Monday, April 25, 2005

China Garden Dim Sum - Irvine


We arrived quite late in the afternoon on Saturday. It might have been around 2 pm. We waited only a short time, perhaps around 5 minutes and got a table. But alas, the table was in the side room, not in the main dining hall. This was not our first time at China Garden. This was probably our third or fourth, but by some cosmic force, every single time we did, we always get a table in this side room. The problem with the side room is this; the carts do not come around often. Those that did were carrying the same items we saw already. We saw the turnip cake tray come around three times before we ever saw the shu mai, which came once, and only after our repeated urging with the guy who refilled our tea pots. I'm more and more inclined to go to Sam Woo now. Because first, they don't have a side room, and also there's a menu that one could order everything in one fell swoop. I know, it takes away from the dim sum experience, but you weren't there in that side room last Saturday with a growling stomach.

Service and the undesirable location of our table notwithstanding, we had good dim sum.


First was the turnip cake. Still hot and crispy on the exterior. I loved how the pudding-like texture played against the thin caramelized crust and the chunks of turnip. A good dip in chili paste completes the experience.


Then it was the taro balls. Filled with lightly curried minced meat, these delectable morsels are crispy and lacy on the outside, giving way to a warm starchy mash when bitten. Yummy!


The BBQ flaky pastry was to die for. Probably the most surprising thing about this item was that it had a honey glazed crust that exploded with flavor. The cha su filling was sweet, savory and porky.


Next we picked out a palate cleanser; marinated seaweed. Luminous and green, it looked striking on our table. Clean and crunchy with the essence of the sea and a hint of sesame oil.


Then we had some tripe and braised pork short ribs. The tripe was simmered in a velvety sauce. It was rich and fatty, filling my mouth with tripy goodness. The tripe was just the way I like it. Not overly chewy, it was spiked with a good bit of ginger. The pork short ribs were also good. I would have liked a little stronger black bean flavor on it though.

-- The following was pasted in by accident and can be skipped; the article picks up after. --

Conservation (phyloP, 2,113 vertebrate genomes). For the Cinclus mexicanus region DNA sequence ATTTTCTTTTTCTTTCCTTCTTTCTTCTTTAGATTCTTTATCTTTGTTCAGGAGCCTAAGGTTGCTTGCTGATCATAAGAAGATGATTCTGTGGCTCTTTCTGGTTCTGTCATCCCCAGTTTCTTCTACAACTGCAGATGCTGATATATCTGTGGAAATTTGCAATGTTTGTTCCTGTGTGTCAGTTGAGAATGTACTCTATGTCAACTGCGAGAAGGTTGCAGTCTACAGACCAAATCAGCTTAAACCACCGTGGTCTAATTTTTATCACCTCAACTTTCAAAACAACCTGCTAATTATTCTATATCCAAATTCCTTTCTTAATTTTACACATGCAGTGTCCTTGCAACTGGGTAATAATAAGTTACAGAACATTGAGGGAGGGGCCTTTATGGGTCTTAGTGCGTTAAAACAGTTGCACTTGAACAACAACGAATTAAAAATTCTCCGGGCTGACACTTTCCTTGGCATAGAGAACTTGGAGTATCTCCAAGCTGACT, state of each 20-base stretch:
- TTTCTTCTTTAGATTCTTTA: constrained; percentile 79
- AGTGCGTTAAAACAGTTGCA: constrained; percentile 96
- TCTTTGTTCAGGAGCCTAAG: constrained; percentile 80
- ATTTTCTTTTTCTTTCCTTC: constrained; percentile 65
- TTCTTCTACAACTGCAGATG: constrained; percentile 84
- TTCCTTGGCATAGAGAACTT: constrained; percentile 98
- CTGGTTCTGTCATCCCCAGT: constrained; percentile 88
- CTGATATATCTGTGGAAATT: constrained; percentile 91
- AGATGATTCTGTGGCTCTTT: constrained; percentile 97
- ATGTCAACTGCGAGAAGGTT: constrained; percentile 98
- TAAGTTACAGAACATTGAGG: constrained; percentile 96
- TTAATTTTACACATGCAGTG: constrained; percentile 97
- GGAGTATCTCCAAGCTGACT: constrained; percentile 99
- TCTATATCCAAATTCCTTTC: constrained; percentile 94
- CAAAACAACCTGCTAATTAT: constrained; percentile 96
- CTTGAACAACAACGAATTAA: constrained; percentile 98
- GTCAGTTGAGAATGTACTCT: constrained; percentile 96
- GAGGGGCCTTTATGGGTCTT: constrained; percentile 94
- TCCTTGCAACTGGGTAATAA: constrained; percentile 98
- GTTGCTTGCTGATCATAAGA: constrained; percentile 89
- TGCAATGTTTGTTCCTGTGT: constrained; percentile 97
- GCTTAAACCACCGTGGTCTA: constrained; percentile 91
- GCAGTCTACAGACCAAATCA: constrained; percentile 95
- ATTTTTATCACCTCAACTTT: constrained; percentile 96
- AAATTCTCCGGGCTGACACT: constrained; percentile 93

Finally, the cart with the rice flour wrapped shrimp finally came. I forgot what these things are called. Basically a sheet of rice flour, sort of a wide soft noodle is wrapped around steamed shrimp. The whole thing is then doused with a sweet soy sauce. The texture is a dreamy. Glutinuous and warm. Cha su buns promptly followed. Good and sweet. Typical cha su bun, nothing all that special, but still a must for any dim sum outing.


The shrimp har gow was okay. The skin seemed to be stickier than usual, and quite thick.


We finished with a few egg custard tarts. They had a light, sweet, flaky crust contrasting the cool custard; one of the better renditions I've had.

Irvine China Garden
(949) 653-9988
14825 Jeffrey Rd
Irvine, CA 92618

18 Comments:

At 11:39 AM, Anonymous Diamond Dog said...

I have tried most of the Dim Sum places in OC and this one is still the best in my opinion. I think that whole "sit by the kitchen" thing is overrated. But I do agree that the carts should come to you frequently and if they don't it ruins the experience.

This place has the best chicken feet around. Chicken feet are my favorite!

Try this place again and get their earlier so that you dont get placed in the "side" room

 
At 6:59 AM, Blogger elmomonster said...

I agree, their dim sum is one of the best in O.C. If not "the" best. Sigh, if only Sea Harbour opened up a shop here.

 
At 11:53 AM, Anonymous Anonymous said...

"Authentic" dim sum experiences usually don't involve carts..especially in Hong Kong. Those are mostly an american invention

 
At 6:35 AM, Anonymous Danno said...

I lived in Hong Kong for 10 years, and I have to disagree with "Anonymous". The only real difference is that the food comes in small bamboo steamers rather than the metal ones they use here. The food and the atmosphere in a HK dim sum place is very similar to a good one here - including the carts.

 
At 1:16 PM, Anonymous Anonymous said...

I have to disagree with Danno. I live in Vancouver and Los Angeles after living in HK for over 5 years. I agree with first anonymous comment that good dim sum doesn't always have to be on a food cart. -sws